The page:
Harry Newton's In Search of The Perfect Investment
Technology Investor. Harry Newton
9:00 AM EST, Tuesday, February 3, 2009: Slowly,
slowly, the bargains are appearing. The story is simple. The banks have real
estate loans that have gone bad. They can't carry them on their books forever.
They can't manage them -- collect the rents, fix the roof, etc. They need
Buy distress real estate now -- or in coming months when there'll be more
(and maybe cheaper). You will be assured of quadrupling your money in three
Patience. Banks don't like selling assets at less than they paid for them
(more correctly -- what they loaned on them). They are dribbling these out.
Bankers have the same ginormous egos you and I do.
You must cultivate relationships with your local banks and key brokers.
Make sure they know you're in the market. When they sell, they often sell
fast and often to their favorite people. Make yourself a favorite person.
3. Get your
friends together. Better to spread your meager shekels over five properties
with five friends than blow it all on one property that may have hidden "gotchas."
4. Bid low.
Bid firm. Bargains are just appearing. There'll be an avalanche in coming
months. There is no urgency to buy now. They'll be cheaper later. Bid ultra-low.
The major determinant of profits in real estate is the price you paid. Repeat
after me: It's the price we buy it that determines how much we make.
5. Bid only
on developed properties with cash flow. You don't want half-finished buildings
or raw land. Trust me. You don't want raw land. Though God isn't making more
land, there's still plenty of it -- especially in California, Arizona and
Four to five
times your money in three to four years are the rewards for being in cash.
Cash is King. Hallelujah.
bad was the real estate "boom" in Florida? It was ugly.
You must read George Packer's piece "The Ponzi State"
in the latest New Yorker:
excerpt from this ultra-long piece:
By 2005, the
housing market in Florida was hotter than it had ever been and the frenzy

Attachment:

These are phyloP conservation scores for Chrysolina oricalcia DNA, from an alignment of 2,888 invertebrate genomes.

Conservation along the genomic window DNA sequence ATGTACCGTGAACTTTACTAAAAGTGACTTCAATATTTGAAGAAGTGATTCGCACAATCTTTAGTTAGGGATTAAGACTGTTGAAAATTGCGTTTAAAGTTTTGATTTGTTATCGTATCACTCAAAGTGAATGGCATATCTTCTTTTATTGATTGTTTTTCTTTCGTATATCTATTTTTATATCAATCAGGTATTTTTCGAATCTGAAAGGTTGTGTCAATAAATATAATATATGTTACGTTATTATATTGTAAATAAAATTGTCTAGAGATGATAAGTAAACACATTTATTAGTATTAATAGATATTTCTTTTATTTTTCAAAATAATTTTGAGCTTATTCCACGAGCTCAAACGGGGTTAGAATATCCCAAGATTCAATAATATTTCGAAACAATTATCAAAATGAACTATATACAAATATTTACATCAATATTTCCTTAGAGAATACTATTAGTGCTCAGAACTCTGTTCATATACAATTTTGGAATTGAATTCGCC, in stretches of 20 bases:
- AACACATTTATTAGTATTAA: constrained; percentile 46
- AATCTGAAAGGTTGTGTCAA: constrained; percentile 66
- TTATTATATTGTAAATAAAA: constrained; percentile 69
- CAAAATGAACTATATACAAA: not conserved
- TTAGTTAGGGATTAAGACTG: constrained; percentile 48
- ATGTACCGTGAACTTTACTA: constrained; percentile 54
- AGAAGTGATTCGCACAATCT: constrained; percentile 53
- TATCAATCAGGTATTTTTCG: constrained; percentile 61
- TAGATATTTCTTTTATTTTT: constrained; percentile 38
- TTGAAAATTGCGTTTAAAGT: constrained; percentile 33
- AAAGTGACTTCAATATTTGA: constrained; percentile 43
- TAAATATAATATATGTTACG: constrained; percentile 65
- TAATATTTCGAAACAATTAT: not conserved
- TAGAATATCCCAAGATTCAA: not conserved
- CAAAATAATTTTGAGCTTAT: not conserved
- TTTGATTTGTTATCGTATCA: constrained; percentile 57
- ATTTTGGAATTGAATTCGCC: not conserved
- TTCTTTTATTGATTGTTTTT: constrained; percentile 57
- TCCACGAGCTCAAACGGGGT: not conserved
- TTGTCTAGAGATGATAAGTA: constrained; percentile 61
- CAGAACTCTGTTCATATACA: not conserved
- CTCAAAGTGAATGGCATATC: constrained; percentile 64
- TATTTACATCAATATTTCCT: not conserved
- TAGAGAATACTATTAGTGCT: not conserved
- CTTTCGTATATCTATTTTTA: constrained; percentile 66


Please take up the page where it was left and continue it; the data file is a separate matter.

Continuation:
spread across all levels of society. ...Nearly everyone you met around Tampa
had a Realtor's license or a broker's license or was a title agent. ...."When
the yardman comes and says he's not going to mow your hard anymore because
he's going to become a mortgage broker, that is a sure sign that something
is wrong." Flipping houses and condominiums turned into an amateur
middle-class pursuit. ... Ross Baurer, a manager at a Toyota dealership
in Tampa, told me that between 2000 and 2007 he bought and sold half a dozen
properties, in a couple of instances doubling his money within two years.
I could say that the market here was driven by end users and retirees, but
it wasn't. Two-thirds were speculators. You could flip 'em before you had
to close on 'em."
The New Yorker
abstracts the article thus:
a number of inland real-estate developments near Tampa, Florida. Developers
there dreamed up instant communities, parceled out lots, and built look-alike
two-story beige and yellow houses. The houses sold to some of the thousand
or so people who moved to Florida every day. Now many are ghost subdivisions.
In one community, Twin Lakes, property values dropped by more than a hundred
thousand dollars in the past two years. Writer interviews Angie Harris,
a Navy veteran and mother of five, who says of her neighbors, It used
to be people would wave. Now they dont. In another community,
Hamilton Park, the writer interviews a woman named Lee Gaither, whose only
income came from Disability payments. She was facing eviction and planned
to sell many of her possessions on eBay. Florida is one of the places where
the financial crisis began. Gary Mormino, a professor at the University
of South Florida in St. Petersburg, tells the writer that, Florida,
in some ways, resembles a modern Ponzi scheme. Everything is fine for me
if a thousand newcomers come tomorrow. The state depends for revenue
on real-estate deals and sales taxes. By 2005, the housing market in Florida
was hotter than it had ever been. Flipping houses and condominiums turned
into an amateur middle-class pursuit. Writer tells about Floridians with
modest incomes who made money buying and selling real estate. Mentions one
case in which a house appreciated in value by almost fifty per cent overnight.
According to an investigation by the Miami Herald, government oversight
of the real-estate market was so negligent that more than ten thousand convicted
criminals got jobs in the mortgage industry. Flipping and fraud burst the
bubble. But in places like Pasco County, it was the ordinary desire of ordinary
people to buy their own home that turned things toxic. Tells about Anita
Lux, who moved to Florida from Michigan with her husband, Richard. Gives